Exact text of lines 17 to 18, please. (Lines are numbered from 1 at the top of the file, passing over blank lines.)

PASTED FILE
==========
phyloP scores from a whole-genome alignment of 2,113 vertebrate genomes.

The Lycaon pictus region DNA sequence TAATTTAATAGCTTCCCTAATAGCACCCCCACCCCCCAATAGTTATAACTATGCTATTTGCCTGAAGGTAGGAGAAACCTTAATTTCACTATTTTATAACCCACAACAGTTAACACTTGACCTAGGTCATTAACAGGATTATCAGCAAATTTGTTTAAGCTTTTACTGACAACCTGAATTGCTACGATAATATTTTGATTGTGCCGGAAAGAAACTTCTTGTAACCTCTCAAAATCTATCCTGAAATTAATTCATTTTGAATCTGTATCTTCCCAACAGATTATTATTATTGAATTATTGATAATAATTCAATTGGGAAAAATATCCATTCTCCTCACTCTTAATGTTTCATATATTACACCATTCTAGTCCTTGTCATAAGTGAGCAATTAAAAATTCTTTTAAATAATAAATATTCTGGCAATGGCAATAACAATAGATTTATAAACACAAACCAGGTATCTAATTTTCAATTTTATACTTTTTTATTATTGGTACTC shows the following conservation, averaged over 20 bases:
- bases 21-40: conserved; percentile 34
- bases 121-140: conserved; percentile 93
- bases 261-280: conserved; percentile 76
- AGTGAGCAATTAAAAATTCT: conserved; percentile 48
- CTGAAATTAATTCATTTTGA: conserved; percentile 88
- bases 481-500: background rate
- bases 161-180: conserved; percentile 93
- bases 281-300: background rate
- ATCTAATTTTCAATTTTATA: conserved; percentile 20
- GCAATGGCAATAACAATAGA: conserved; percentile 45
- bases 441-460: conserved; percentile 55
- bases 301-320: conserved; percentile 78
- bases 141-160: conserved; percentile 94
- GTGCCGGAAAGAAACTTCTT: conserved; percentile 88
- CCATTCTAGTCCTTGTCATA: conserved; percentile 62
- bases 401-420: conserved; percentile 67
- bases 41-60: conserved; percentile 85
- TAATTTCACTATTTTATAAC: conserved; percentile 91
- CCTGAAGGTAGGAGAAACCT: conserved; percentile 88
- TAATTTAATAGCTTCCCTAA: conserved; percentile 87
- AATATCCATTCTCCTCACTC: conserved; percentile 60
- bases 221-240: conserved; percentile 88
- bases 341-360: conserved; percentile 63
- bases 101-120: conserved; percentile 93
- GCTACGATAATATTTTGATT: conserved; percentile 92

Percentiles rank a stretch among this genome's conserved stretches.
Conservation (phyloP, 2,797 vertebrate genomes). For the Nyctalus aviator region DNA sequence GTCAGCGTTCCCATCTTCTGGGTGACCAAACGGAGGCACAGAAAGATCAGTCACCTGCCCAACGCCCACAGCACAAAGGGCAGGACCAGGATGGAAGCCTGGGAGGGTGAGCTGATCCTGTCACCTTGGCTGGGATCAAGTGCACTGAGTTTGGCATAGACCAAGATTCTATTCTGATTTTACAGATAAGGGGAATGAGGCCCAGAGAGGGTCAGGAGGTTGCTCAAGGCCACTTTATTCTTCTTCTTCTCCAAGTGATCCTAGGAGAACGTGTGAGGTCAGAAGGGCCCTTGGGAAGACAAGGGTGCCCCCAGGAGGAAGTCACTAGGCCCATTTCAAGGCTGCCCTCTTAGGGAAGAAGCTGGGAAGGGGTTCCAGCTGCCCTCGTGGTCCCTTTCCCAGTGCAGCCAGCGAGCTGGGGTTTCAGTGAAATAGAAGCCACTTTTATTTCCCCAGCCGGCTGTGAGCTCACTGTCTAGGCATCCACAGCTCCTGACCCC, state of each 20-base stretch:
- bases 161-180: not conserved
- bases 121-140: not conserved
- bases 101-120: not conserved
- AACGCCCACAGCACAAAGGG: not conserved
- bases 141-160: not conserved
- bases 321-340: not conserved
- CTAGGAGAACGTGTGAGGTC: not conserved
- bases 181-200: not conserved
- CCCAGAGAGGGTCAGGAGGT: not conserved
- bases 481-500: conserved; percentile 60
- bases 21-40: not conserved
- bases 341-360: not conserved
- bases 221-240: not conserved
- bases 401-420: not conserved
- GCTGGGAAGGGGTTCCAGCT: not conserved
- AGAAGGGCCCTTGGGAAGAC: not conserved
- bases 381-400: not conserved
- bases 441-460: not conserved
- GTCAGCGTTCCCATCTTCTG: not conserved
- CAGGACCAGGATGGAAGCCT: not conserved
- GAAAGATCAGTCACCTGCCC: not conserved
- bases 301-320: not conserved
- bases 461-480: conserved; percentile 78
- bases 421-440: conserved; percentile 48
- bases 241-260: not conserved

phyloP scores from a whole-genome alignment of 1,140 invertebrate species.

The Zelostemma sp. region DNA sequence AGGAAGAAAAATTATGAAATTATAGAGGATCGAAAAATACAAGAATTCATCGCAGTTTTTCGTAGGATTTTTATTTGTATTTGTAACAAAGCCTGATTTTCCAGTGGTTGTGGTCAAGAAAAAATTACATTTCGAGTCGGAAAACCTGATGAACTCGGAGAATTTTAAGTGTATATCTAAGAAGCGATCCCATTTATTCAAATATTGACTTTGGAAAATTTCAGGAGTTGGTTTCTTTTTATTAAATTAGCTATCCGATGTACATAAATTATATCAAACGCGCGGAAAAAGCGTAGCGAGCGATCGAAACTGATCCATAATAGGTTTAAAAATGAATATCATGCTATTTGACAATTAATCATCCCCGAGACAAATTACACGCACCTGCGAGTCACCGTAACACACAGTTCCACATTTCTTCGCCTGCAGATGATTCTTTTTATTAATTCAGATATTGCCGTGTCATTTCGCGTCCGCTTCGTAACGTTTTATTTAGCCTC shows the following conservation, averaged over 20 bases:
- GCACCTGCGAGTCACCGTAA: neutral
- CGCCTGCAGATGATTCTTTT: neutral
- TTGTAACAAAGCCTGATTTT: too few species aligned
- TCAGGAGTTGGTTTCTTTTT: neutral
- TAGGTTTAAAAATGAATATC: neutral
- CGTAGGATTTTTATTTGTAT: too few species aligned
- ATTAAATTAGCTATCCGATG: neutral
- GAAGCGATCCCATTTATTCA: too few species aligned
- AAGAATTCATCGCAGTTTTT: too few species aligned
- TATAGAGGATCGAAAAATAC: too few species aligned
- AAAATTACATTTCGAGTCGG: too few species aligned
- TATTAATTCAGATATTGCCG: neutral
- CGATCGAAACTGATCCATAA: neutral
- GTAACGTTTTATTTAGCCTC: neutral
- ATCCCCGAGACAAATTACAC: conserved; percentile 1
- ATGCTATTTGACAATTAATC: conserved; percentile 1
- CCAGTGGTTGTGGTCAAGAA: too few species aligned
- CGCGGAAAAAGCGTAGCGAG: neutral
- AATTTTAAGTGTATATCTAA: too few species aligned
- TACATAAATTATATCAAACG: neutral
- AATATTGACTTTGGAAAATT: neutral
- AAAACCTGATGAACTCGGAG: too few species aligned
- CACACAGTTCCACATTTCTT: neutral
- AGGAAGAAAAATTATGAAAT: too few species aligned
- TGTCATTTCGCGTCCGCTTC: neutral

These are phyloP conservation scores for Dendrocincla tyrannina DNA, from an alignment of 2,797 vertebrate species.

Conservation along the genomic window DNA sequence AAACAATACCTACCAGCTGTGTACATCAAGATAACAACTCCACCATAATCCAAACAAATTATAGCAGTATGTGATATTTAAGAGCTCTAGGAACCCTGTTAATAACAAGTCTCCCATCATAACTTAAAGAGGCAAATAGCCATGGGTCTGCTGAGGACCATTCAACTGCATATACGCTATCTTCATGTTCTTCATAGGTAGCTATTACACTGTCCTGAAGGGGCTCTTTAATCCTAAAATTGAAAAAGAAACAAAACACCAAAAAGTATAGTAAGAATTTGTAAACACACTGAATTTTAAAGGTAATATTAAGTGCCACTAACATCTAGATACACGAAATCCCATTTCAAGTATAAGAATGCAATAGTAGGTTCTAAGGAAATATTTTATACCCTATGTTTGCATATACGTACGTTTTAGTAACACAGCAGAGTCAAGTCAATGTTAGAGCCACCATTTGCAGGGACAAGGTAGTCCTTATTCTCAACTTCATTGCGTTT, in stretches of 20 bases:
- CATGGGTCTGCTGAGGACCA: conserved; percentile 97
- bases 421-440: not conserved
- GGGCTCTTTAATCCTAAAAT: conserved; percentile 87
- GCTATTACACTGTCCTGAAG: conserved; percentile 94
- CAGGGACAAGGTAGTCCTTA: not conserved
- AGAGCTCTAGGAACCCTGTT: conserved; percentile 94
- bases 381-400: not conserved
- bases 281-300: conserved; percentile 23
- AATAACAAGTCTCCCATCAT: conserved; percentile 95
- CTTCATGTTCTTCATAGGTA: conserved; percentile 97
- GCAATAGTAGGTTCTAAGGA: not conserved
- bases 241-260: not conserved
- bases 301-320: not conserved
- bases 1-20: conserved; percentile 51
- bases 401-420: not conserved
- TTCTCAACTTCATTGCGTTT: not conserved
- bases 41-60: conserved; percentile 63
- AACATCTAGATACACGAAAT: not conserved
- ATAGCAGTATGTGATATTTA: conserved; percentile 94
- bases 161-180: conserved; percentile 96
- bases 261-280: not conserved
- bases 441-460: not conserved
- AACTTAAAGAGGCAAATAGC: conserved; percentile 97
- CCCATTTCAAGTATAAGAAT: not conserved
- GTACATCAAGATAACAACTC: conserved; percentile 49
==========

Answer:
- CCATTCTAGTCCTTGTCATA: conserved; percentile 62
- bases 401-420: conserved; percentile 67